Catholic Encyclopedia (1913)/Diocese of Dunkeld
Located in Scotland, constituted, as far back as the middle of the ninth century, the primatial see of the Columban Church by King Kenneth Mac Alpine, who rebuilt there the church and monastery founded by King Constantine (afterwards destroyed by the Danes), and translated thither St. Columba's relics. The first occupant of the see is styled in the Annals of Ulster (A. D. 865) Bishop of Fortrenn, the name by which the kingdom of the Southern Picts was then known. He was also Abbot of Dunkeld, with jurisdiction, formerly enjoyed by Iona, over the other Columban monasteries in Scotland. The seat of the primacy was, however, subsequently transferred to Abernethy, and then to St. Andrews, and Dunkeld became subject to lay abbots, from one of whom, Crinan, sprang Malcolm III and his successors on the throne of Scotland. In 1127 King Alexander, who had already founded the Diocese of Moray farther north, erected Dunkeld into a cathedral church and replaced the Columban monks by a chapter of secular canons. The new bishopric included a great part of what afterwards became the Dioceses of Argyll and Dunblane, and retained its jurisdiction over various churches representing old Columban foundations. The Abbots of Iona remained, as heretofore, subject to the ancient primatial See of Dunkeld, until Iona became the seat of the Bishop of the Isles at the end of the fifteenth century. About the same time Dunkeld (together with Dunblane, Galloway, and Argyll) became a suffragan of the newly-constituted Archbishopric of Glasgow; but during the primacy of Archbishop Foreman of St. Andrews (1513-1522) it was restored to the metropolitan province. Thirty-five bishops occupied the See of Dunkeld from its foundation in 1107 until the extinction of the ancient hierarchy in the sixteenth century. Of this line of prelates the most distinguished were James Kennedy (1438-1440), illustrious for his birth, learning, and piety, who was translated, after two years at Dunkeld, to the Bishopric of St. Andrews; the famous poet-prelate Gavin Douglas (1516-1521), who died in exile in England; and John Hamilton (1545-1547), who succeeded the murdered Cardinal Beaton at St. Andrews, and closed his troubled career on the scaffold at Stirling in 1571. The last pre-Reformation Bishop of Dunkeld was Robert Crichton (nephew of a former occupant of the see), who survived until 1586.
For close on three centuries, the Diocese of Dunkeld, like the other Scottish bishoprics, remained vacant, until, on 4 March, 1878, it was restored by Leo XIII by his Bull, "Ex supremo apostolatus apice". The diocese, as then re-constituted, is one of the suffragan sees of the archiepiscopal province of St. Andrews, and includes the counties of Perth, Forfar, Clackmannan, Kinross, and the northern part of Fife. Since the revival of the see, it has been held by three bishops: George Rigg (died 1887); James G. Smith (transferred to St. Andrews in 1900); and the Right Rev. Angus Macfarlane, consecrated 1901. The bishop's pro-cathedral is in Dundee, the residence of the great majority of the Catholics of the diocese, and the cathedral chapter, erected in 1895, consists of a provost and eight canons. The total number of secular priests in the diocese (1908) is 35; regulars (Redemptorists), 12. The missions and chaplaincies number 17, the churches, chapels, and stations 31, and the parochial schools 15. There are two monasteries of men (Redemptorists and Marists), four convents of women (Sisters of Mercy, Little Sisters of the Poor, Ursulines, and Sisters of Charity), and the Catholic institutions comprise a home for aged poor, a house of mercy for servants, and a working girls' home. The Catholic population of the diocese is estimated to be rather more than 30,000. The old cathedral of Dunkeld, beautifully situated on the Tay amid wooded hills, was erected between 1220 and 1500. The building was much damaged in the reign of Robert II, and suffered later at the hands of the Earl of Buchan, styled the "Wolf of Badenoch". It fell partly into ruins in the sixteenth century, since when the choir has been used for Presbyterian worship. The Dukes of Atholl, long the owners of the building, have spent a good deal on its preservation and repair, and an extensive restoration of the choir was carried out in 1908, chiefly at the cost of Sir Donald Currie. There is now no Catholic church or resident priest in the village of Dunkeld.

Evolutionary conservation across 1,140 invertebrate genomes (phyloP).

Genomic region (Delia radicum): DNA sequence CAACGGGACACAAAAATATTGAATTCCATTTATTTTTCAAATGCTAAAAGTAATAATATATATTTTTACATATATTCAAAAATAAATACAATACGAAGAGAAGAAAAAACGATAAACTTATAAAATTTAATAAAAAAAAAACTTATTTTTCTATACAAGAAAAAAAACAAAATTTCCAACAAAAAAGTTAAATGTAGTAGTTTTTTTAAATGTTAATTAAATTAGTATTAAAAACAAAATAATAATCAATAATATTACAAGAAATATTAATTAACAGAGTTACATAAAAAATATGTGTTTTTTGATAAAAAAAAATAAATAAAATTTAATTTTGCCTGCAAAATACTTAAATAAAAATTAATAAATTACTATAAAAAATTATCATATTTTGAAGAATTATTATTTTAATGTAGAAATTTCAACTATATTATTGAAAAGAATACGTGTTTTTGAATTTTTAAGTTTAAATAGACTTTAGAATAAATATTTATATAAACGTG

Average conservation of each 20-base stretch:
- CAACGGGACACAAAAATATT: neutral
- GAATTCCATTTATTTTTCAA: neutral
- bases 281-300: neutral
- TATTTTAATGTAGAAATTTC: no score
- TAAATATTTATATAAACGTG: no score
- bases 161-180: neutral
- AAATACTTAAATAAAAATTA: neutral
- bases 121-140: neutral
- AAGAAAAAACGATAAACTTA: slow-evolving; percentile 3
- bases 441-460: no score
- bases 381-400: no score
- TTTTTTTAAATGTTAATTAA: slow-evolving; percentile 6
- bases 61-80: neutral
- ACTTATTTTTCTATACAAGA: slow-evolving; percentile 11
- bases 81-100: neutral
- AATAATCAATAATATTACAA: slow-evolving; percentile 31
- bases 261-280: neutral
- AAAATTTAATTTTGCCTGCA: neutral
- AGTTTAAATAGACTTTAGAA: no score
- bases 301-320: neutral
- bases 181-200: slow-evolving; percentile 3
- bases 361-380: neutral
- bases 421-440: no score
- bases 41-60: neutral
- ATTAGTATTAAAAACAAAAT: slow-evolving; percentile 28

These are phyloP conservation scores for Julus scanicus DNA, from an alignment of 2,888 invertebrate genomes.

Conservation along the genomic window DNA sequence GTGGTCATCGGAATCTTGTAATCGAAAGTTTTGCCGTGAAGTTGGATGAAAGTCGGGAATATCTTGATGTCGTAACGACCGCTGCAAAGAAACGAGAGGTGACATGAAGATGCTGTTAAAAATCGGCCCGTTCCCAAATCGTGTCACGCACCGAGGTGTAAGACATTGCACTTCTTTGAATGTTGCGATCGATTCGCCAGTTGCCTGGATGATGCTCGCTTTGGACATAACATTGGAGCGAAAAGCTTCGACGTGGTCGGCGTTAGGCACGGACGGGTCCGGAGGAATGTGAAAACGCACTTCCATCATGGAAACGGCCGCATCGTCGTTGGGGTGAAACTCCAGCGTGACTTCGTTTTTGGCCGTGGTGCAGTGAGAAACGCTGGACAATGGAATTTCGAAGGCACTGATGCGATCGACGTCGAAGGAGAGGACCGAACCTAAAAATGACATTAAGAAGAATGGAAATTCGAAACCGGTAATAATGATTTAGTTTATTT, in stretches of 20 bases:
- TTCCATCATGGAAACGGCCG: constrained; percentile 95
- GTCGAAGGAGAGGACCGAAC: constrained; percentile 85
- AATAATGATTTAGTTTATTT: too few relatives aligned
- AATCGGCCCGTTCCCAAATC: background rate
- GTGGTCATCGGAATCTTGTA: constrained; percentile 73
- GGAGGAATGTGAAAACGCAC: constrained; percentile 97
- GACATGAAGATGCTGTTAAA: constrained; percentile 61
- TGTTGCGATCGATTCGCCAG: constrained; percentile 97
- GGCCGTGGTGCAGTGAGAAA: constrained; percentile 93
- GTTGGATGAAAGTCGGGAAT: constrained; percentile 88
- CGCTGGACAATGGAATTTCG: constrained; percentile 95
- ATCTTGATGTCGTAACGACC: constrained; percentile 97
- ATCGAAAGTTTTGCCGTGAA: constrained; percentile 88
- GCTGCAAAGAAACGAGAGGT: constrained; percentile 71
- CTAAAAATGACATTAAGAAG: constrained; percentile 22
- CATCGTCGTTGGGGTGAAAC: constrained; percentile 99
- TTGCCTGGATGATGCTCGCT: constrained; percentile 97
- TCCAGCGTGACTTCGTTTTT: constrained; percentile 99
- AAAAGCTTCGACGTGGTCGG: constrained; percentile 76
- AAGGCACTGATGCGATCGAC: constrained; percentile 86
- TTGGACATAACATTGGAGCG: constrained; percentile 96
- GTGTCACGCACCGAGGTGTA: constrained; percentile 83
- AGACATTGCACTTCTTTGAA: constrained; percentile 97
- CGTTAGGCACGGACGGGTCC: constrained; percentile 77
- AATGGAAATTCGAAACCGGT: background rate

SKENE, Celtic Scotland (Edinburgh, 1876-80), II, 370; MYLN, Vitœ Episc. Dunkeld. (Edinburgh, 1831); FORDUN Scotichronicon, ed. GOODALL (Edinburgh, 1759), XVI, xxvii; THEINER, Vet. Mon. Hibern. atque Scot. (Rome, 1864), 506; Dunkeld: Historical and Descriptive (Dunkeld, 1879); WALCOTT, The Ancient Church of Scotland (London, 1874), 208-217; Catholic Directory for Scotland (1908).
D. O. HUNTER-BLAIR.